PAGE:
The Thing to Remember: I’ve always found I have to slow down my speaking at service clubs due to a percentage of the members not being… shall we say Gen Y like myself. This is a great learning experience and has actually dramatically improved my speaking.

The Bonus: Hook up with a Rotary club to speak while travelling and you’ll instantly be able to say to future clients that you’ve recently arrived back from speaking in… Brazil (or wherever you’ve travelled). Glamour plus!

2. Schools

The Low Down: I have found in my many speaking experiences that kids are painfully honest. While this can be bone shatteringly brutal at times, if you can wow a room full of high school age kids you can speak almost anywhere.

The How’s and Where’s: Write to your local schools, include a profile and tell them why you should be allowed in to corrupt, er, shape young minds.

The Thing to Remember: Get kids to remember you by setting up a myspace page that they can log into and join as your “friend”.

The Bonus: If you really crack a kid audience, they’ll go home and tell their parents and voila – more work!

3. 5 x 5

The Low Down: If you have 25 friends you can do this. Ok, that scared a lot of you, if you have 5 patient friends you can do this. Set up a regular time each week for 5 weeks and give a 20 minute presentation to 5 of your friends. Then sit down with them for 20 minutes (yes a whole 20 minutes afterwards) and drill them for feedback. Each week a different presentation, and different (hopefully improved) feedback.

The How’s and Where’s: Bring coffee and doughnuts and be well prepared - don’t waste your friend’s time.

The Thing to Remember: Pick friends who won’t just tell you that the sun shines out of your… microphone. You want honesty. Get the friend who tells someone when their bum looks big in the mirror!

The Bonus: With only one week to prepare a new speech you’re under the pump – use this to your advantage and don’t cancel for any reason even if there’s only one person in the room!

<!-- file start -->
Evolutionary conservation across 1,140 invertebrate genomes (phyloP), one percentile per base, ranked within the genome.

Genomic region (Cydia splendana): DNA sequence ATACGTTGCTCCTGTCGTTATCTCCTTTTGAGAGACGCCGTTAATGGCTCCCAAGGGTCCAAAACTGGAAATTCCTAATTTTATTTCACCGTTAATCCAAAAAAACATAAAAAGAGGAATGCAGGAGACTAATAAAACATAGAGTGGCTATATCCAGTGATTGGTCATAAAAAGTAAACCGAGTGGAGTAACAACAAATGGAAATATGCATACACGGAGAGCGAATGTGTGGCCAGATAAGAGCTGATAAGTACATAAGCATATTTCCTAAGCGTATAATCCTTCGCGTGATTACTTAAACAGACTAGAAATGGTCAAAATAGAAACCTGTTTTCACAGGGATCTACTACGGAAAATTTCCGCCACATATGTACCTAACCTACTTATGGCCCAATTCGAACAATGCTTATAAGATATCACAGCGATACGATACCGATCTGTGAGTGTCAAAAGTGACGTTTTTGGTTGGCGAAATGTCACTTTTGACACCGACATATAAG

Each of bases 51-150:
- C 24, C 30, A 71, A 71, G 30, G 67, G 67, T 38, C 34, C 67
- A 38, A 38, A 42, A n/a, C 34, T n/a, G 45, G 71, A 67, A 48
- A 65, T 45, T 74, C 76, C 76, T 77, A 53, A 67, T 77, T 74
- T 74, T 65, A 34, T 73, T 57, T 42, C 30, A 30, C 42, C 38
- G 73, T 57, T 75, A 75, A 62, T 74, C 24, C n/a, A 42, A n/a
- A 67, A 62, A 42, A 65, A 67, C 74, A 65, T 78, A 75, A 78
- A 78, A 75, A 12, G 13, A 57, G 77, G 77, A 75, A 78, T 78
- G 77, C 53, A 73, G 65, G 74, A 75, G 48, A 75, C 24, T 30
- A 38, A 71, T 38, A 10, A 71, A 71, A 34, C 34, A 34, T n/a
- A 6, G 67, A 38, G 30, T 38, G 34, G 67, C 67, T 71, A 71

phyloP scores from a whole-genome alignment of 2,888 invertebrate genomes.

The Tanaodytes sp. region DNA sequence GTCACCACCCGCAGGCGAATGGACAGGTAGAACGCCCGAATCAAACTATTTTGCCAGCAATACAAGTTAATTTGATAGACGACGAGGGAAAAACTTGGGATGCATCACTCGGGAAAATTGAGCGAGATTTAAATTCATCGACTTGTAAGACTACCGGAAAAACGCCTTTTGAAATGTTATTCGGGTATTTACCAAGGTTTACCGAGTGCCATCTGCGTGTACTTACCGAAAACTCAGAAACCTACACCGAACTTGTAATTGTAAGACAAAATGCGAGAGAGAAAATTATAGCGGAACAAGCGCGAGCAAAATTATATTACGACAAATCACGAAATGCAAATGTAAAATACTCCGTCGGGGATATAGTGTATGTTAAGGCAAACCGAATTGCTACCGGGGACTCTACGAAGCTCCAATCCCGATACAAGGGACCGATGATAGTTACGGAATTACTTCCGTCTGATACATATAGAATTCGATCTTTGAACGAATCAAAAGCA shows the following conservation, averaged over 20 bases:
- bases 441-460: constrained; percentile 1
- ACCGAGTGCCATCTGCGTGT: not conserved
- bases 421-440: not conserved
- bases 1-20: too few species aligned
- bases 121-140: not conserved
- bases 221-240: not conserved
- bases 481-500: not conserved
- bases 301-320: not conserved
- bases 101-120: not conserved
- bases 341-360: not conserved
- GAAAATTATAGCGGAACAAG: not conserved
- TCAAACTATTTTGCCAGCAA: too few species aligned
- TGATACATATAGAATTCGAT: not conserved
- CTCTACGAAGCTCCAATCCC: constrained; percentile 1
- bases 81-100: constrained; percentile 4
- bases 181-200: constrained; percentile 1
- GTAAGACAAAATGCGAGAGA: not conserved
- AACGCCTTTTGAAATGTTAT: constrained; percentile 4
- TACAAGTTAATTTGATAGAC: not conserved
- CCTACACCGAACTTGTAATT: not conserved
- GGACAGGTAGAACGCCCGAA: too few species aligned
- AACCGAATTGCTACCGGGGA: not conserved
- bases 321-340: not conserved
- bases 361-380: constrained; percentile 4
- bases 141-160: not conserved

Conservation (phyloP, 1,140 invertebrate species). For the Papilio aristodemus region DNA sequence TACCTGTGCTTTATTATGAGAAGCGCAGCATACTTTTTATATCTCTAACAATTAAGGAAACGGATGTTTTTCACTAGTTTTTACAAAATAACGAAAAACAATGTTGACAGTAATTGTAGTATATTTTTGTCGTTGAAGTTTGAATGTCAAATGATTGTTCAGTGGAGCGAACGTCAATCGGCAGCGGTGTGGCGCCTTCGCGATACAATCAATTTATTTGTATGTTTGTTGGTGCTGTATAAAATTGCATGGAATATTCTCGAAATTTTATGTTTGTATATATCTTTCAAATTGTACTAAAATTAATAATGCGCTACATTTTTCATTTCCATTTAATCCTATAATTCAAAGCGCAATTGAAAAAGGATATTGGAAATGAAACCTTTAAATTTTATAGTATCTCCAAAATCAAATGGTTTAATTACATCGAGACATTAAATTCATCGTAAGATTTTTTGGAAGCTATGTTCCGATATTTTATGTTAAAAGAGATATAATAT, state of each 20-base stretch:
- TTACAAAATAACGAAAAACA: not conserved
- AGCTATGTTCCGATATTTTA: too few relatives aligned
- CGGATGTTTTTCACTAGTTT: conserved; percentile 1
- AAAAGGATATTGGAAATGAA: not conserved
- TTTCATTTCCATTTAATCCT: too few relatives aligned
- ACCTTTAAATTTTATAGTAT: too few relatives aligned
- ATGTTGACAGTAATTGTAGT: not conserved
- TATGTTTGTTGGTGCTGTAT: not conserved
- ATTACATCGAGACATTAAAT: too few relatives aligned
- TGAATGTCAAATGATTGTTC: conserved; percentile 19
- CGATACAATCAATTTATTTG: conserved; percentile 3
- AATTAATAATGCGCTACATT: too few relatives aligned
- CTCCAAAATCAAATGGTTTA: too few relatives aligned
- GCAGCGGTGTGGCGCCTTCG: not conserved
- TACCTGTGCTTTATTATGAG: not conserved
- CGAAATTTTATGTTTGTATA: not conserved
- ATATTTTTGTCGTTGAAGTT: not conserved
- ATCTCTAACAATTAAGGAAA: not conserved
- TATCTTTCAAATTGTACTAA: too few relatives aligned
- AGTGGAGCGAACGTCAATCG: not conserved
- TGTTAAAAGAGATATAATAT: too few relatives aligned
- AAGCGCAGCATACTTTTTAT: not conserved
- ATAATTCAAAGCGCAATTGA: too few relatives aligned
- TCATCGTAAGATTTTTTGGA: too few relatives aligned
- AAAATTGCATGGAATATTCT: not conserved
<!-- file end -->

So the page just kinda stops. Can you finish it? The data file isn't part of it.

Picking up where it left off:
4. Be Industrious

The Low Down: If your industry has a convention, local, national, whatever, start volunteering to play a part in it. Introduce one of the keynote speakers, provide an update on a new technology or do as I did and offer to do a keynote at a convention of over 1,000 real estate agents before you’ve ever done a big speaking job. (You never know they just might say yes!)

The How’s and Where’s: Your local industry group is the best place to start, as is attending a conference first (so you can get your bearings).

The Thing to Remember: Your peers will be one of the more terrifying audiences you will ever speak in front of. Rock this crowd and you’ll be a legend, fall on your face and you’ll never live it down.

The Bonus: Speaking is a great way to become known as an expert in your field. Being an expert naturally leads to more business.

5. Shmaltz, Lives and Videotape

The Low Down: Before you attempt any of tips 1 – 4 videotape yourself giving an entire presentation.

The How’s and Where’s: Even many digital still cameras these days have a video function so you’ll be able to borrow a camera.

The Thing to Remember: Regardless of the fact that there’s no audience do NOT stop for anything. Pretend you’re on stage and kick through it, regardless of how badly you miff your opening line.

The Bonus: In 5 years time when you’re an old hand at this you’ll have some hilarious videos to watch with a cocktail in hand!